Cannabis! Just the word inspires divergent opinions, controversy, and confusion. Much of the discussion reflects the vast amount of information and misinformation regarding the use of cannabis in healthcare. In many states the use of marijuana to treat some medical conditions is legal under state law; however, the US Drug Enforcement Administration currently lists marijuana-related cannabis components as Schedule I controlled substances, making it illegal to prescribe, possess, or sell them under federal law. However, the American Cancer Society has expressed support for research focused on the use of cannabis for cancer patients and provides reliable information online.1
There are several terms you may encounter when learning about medical marijuana. Cannabis sativa, the name of the flowering plant that has been used in folk medicine for centuries and from which marijuana is produced; marijuana, a common name for cannabis; cannabinoisds, active chemical compounds within cannabis that produce various effects throughout the body. Cannabinoids include: THC, which is reported to have therapeutic effects for people with cancer and also causes the typical “high” that results from marijuana use; and CBD, a compound that has been approved by the FDA for the treatment of epilepsy and is being studied for numerous other uses. Note that cannabis refers only to substances containing 0.3% or more THC, not to those containing less, such as CBD.2
Many factors influence the effects of medical marijuana, including the method of administration. Marijuana can be taken orally by adding it to foods and beverages. However, it is often difficult to determine the amount of THC being consumed in foods, and overdose might occur. Marijuana can also be inhaled by smoking or vaping. This method allows THC to enter the bloodstream and reach the brain quickly, but the effects do not last as long as when the drug is taken orally.1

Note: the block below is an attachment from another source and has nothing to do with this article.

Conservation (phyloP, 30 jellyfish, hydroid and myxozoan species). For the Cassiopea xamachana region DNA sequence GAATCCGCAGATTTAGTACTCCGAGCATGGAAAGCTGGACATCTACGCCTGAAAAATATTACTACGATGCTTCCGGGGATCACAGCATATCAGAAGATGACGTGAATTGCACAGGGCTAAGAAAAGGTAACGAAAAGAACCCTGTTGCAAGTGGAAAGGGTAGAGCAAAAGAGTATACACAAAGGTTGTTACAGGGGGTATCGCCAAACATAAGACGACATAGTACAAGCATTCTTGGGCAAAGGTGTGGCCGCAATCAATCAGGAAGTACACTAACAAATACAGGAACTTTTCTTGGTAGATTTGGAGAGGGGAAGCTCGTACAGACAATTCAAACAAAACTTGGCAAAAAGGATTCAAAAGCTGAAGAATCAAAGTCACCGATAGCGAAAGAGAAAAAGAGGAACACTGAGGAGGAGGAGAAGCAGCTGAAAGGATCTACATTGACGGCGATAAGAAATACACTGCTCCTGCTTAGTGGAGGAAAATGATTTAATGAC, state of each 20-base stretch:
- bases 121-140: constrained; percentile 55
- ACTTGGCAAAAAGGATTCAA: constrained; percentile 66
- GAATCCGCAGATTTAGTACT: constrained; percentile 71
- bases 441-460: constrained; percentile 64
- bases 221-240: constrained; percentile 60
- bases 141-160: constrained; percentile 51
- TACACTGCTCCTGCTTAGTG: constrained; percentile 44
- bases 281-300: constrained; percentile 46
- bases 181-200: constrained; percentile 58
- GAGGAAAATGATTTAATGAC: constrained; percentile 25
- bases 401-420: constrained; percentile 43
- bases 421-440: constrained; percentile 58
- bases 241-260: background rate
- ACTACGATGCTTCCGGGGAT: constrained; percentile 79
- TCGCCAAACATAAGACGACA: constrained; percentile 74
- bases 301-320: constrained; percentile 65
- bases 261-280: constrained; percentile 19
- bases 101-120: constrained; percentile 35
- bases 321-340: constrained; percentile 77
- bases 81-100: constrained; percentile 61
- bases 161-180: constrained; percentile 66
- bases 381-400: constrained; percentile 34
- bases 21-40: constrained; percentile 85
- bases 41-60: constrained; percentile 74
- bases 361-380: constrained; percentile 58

A goal of many healthcare professionals, including nurse navigators, is to educate patients so that they and their caregivers can benefit from the reported therapeutic effects of medical marijuana. Many patients have found relief from chemotherapy-induced nausea and vomiting (CINV), muscle aches, lack of appetite, and other side effects of therapy. Relief of these symptoms can make medical marijuana a valuable addition to cancer therapy.
Recently, I assisted a patient with a bowel obstruction that seemed impossible to relieve. With permission from the oncologist and other healthcare providers, I gave the patient a CBD vape pen and some high-quality CBD gummies, and the next morning the obstruction was resolved. The patient was able to go home without any mechanical or surgical intervention.
There are FDA-approved drugs that are based on compounds in marijuana. Dronabinol (under the brand names Marinol and Syndros) contains THC and is approved to treat nausea and vomiting caused by chemotherapy; nabilone (brand name, Cesamet) is a synthetic cannabinoid that is used to treat CINV when other drugs have not worked.1 We look to the future in the anticipation of more definitive research to test the effectiveness of medicinal marijuana and to help you make informed choices.
- American Cancer Society. Marijuana and cancer. Updated: August 3, 2022. Accessed March 28, 2023. www.cancer.org/treatment/treatments-and-side-effects/treatment-types/complementary-and-integrative-medicine/marijuana-and-cancer.html.
- Kogan M, Lieberman-Smith J. Medical Marijuana: Dr. Kogan’s Evidence-Based Guide to the Health Benefits of Cannabis and CBD. Penguin; 2021; page 32.
About the Author
Penny Daugherty, RN, MS, OCN, ONN-CG, is an oncology nurse navigator for Immunocine Cancer Center and the chair of the Integrative Health Committee at the Academy of Oncology Nurse & Patient Navigators.